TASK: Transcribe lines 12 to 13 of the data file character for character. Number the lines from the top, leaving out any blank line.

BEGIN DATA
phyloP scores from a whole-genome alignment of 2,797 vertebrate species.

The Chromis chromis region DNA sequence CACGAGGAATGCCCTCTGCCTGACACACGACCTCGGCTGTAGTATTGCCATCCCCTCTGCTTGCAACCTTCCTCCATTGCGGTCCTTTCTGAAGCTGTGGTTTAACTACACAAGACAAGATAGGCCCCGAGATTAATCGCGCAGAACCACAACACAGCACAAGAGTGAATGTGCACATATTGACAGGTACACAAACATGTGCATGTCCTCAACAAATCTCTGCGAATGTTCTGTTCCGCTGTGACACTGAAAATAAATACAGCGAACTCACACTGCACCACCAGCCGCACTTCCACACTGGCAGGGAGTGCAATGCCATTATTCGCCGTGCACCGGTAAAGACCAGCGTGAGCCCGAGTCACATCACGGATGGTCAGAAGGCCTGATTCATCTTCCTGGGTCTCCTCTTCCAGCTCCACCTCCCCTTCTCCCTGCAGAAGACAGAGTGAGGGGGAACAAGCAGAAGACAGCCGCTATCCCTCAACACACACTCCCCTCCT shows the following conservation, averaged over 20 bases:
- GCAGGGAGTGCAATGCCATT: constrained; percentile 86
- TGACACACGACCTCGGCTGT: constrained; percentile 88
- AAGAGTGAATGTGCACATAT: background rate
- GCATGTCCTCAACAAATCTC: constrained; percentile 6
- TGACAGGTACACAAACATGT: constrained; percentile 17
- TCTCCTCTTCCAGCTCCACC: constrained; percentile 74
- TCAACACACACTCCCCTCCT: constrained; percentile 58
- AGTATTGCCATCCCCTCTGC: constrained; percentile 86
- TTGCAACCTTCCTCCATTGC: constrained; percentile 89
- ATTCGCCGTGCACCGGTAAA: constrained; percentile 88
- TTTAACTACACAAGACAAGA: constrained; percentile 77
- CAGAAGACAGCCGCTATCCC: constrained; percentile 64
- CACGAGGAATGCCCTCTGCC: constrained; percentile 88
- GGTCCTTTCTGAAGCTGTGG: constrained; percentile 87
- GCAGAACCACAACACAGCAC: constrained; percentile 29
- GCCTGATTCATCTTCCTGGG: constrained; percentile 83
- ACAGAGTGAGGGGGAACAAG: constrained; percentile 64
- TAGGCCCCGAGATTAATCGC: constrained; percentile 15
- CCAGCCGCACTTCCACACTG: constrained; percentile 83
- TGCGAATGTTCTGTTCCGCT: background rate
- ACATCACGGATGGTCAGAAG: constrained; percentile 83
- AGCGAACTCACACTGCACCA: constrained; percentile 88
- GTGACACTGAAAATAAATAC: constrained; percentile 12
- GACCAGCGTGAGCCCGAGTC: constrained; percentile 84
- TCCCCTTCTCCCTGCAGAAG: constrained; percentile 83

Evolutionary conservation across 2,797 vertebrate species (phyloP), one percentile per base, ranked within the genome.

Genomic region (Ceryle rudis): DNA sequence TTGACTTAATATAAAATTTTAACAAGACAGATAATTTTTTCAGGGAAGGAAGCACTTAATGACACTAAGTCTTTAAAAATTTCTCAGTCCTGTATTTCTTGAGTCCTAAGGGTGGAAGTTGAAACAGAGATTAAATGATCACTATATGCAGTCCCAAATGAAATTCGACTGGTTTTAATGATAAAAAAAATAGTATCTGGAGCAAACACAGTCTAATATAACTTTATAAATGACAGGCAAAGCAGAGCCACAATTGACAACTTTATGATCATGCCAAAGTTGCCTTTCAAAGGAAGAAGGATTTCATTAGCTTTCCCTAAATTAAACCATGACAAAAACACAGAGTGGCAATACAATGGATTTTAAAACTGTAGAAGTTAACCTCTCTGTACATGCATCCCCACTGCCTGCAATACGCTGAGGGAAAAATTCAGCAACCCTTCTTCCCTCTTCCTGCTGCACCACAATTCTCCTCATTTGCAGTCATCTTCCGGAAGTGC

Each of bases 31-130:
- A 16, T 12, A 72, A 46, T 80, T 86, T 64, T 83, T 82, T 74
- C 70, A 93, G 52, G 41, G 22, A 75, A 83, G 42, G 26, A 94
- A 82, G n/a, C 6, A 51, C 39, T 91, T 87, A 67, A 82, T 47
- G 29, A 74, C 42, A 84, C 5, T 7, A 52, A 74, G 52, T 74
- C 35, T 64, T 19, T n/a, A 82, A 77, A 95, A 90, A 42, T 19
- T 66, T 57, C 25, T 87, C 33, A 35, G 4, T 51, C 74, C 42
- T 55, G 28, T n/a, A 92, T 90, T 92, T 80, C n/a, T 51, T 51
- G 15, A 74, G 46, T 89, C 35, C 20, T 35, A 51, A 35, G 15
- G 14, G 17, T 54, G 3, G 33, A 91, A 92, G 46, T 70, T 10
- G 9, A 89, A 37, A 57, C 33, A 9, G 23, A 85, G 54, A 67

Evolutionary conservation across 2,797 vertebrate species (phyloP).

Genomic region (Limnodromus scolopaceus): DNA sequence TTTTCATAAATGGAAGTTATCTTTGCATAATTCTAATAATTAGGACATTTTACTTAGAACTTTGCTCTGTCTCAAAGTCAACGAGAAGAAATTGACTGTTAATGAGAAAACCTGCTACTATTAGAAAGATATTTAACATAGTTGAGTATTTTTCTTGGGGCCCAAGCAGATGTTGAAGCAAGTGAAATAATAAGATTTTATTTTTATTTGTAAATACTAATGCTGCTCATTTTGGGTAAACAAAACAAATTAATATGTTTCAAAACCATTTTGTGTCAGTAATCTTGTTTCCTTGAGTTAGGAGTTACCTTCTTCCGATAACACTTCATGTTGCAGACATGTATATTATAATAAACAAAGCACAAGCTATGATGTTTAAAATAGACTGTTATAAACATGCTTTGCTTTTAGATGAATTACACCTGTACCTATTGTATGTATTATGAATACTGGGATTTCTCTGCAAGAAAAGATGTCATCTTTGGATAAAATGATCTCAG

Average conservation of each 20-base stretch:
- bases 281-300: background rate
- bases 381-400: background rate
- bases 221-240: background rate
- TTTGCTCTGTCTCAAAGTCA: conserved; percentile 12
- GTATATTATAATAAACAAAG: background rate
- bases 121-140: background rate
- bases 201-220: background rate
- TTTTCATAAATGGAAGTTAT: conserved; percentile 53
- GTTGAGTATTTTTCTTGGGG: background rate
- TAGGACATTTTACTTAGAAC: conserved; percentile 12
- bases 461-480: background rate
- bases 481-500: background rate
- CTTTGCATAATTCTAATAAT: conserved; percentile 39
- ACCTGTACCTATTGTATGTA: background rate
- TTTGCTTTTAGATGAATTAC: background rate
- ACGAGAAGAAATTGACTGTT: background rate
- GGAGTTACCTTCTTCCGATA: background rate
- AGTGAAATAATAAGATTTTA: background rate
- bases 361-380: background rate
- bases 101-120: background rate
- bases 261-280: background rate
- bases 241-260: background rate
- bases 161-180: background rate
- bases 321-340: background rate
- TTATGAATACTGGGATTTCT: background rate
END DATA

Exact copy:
- ATTCGCCGTGCACCGGTAAA: constrained; percentile 88
- TTTAACTACACAAGACAAGA: constrained; percentile 77